\ \ [17] Latin effētus meant literally ‘that has given birth’. It was a compound adjective, based on the prefix ex- ‘out’ and fētuschildbearing, offspring’ (source of English foetus). Its use spread metaphorically first to ‘worn out by giving birth’ and finally to simply ‘exhausted’, the senses in which English originally acquired it. The word’s modern connotations of ‘overrefinement’ and ‘decadence’ did not develop until the 19th century.

Word origins - 2ed. . 2005.

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  • Effete — Ef*fete , a. [L. effetus that has brought forth, exhausted; ex + fetus that has brought forth. See {Fetus}.] No longer capable of producing young, as an animal, or fruit, as the earth; hence, worn out with age; exhausted of energy; incapable of… …   The Collaborative International Dictionary of English

  • effete — is a 17c word originally meaning ‘worn out by bearing offspring’ (from Latin fetus) with reference to animals. It rapidly developed the transferred meaning ‘(of a material substance) that has lost its special quality or virtue’, and by the late… …   Modern English usage

  • effete — [adj1] spoiled, exhausted burnt out*, corrupt, debased, decadent, decayed, declining, decrepit, degenerate, dissipated, dissolute, drained, enervated, enfeebled, far gone*, feeble, immoral, obsolete, overrefined, overripe, played out*, soft,… …   New thesaurus

  • effete — index decadent, ineffective, ineffectual, otiose, powerless, stale, unproductive Burton s Legal Thesaurus. William C. Burton …   Law dictionary

  • effete — 1620s, from L. effetus (usually in fem. effeta) exhausted, unproductive, worn out (with bearing offspring), past bearing, lit. that has given birth, from a lost verb, *efferi, from ex out (see EX (Cf. ex )) + fetus childbearing, offspring (see… …   Etymology dictionary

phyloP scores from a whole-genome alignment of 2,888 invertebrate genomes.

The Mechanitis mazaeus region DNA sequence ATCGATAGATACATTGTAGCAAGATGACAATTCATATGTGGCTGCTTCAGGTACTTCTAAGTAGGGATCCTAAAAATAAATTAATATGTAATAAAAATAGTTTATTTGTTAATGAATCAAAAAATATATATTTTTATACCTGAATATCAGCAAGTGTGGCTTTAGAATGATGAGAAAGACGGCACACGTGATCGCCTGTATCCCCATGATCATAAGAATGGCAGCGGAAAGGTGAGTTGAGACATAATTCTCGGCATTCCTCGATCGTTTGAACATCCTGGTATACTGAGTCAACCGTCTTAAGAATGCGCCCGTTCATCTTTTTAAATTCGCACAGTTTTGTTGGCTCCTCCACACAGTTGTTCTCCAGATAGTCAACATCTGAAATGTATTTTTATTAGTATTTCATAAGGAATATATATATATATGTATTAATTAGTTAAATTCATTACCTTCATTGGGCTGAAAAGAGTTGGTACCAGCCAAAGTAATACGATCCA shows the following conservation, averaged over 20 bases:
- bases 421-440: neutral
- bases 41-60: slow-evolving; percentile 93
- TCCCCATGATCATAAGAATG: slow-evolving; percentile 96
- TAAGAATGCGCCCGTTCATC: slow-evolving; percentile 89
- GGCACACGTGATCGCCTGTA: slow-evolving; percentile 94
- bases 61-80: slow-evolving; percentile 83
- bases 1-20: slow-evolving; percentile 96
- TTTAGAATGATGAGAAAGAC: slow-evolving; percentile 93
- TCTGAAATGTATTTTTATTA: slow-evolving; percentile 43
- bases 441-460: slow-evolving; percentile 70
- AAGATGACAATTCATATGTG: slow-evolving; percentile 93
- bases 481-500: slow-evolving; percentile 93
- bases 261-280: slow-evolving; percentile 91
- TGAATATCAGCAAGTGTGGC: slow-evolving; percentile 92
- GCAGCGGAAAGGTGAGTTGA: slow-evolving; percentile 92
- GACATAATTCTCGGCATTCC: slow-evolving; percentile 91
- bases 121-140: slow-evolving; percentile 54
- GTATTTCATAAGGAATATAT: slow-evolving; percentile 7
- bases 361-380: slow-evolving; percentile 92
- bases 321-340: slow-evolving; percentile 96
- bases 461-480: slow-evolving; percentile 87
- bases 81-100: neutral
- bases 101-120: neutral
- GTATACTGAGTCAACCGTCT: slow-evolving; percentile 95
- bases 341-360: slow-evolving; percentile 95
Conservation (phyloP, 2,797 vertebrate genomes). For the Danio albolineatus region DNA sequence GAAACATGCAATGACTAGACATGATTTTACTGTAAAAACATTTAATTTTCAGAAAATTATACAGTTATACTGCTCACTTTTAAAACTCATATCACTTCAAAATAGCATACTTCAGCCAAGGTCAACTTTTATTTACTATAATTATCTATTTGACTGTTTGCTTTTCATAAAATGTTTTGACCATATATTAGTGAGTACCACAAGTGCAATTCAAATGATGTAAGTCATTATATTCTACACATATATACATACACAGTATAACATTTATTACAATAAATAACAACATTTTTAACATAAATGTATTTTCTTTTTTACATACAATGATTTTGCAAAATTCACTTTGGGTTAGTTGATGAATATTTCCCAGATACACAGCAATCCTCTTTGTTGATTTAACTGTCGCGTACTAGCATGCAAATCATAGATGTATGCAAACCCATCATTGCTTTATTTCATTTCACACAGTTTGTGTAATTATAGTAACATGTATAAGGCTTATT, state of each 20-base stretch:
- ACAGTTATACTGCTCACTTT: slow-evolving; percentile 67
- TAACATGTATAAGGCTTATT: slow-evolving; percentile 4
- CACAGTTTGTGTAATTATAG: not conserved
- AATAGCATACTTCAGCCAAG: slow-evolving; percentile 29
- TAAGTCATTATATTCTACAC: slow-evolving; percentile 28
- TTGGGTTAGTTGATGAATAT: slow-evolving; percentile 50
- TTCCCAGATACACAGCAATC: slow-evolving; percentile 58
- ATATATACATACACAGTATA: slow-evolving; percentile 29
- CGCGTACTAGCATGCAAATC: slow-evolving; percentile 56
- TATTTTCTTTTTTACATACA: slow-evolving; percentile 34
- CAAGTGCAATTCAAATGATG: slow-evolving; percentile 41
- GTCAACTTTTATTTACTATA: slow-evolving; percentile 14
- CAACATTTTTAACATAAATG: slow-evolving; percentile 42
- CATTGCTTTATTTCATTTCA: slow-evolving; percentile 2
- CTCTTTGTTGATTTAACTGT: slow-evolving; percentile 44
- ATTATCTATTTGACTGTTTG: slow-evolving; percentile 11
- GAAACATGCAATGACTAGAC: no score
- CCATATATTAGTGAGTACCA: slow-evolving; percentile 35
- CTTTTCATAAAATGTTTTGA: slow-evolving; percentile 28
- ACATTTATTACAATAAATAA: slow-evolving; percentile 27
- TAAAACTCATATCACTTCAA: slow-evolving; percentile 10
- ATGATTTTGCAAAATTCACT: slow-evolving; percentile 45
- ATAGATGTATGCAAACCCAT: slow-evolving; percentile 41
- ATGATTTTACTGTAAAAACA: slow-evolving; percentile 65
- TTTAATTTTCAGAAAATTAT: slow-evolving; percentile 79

• effete — ► ADJECTIVE 1) affected, over refined, and ineffectual. 2) having lost vitality; worn out. DERIVATIVES effetely adverb effeteness noun. ORIGIN Latin effetus worn out by bearing young ; related to FETUS(Cf. ↑fetus) …   English terms dictionary

  • effete — [e fēt′, ifēt′] adj. [L effetus, that has brought forth offspring, exhausted < ex , out + fetus, productive: for IE base see FEMALE] 1. no longer capable of producing; spent and sterile 2. lacking vigor, force of character, moral stamina,… …   English World dictionary

  • effete — adjective Etymology: Latin effetus, from ex + fetus fruitful more at feminine Date: 1660 1. no longer fertile 2. a. having lost character, vitality, or strength < the effete monarchies…of feudal Europe G. M. Trevelyan > b. marked by weakness or… …   New Collegiate Dictionary

  • effete — adjective 1) effete trendies Syn: affected, pretentious, precious, mannered, overrefined; ineffectual; informal la di da Ant: unpretentious 2) an effete young man Syn: effeminate …   Thesaurus of popular words

  • effete — effetely, adv. effeteness, n. /i feet /, adj. 1. lacking in wholesome vigor; degenerate; decadent: an effete, overrefined society. 2. exhausted of vigor or energy; worn out: an effete political force. 3. unable to produce; sterile. [1615 25; < L… …   Universalium

  • effete — ef|fete [ıˈfi:t US e ] adj formal [Date: 1600 1700; : Latin; Origin: effetus, from fetus producing young ] 1.) weak and powerless in a way that you dislike ▪ an attack against effete intellectuals 2.) an effete man looks or behaves like a woman …   Dictionary of contemporary English

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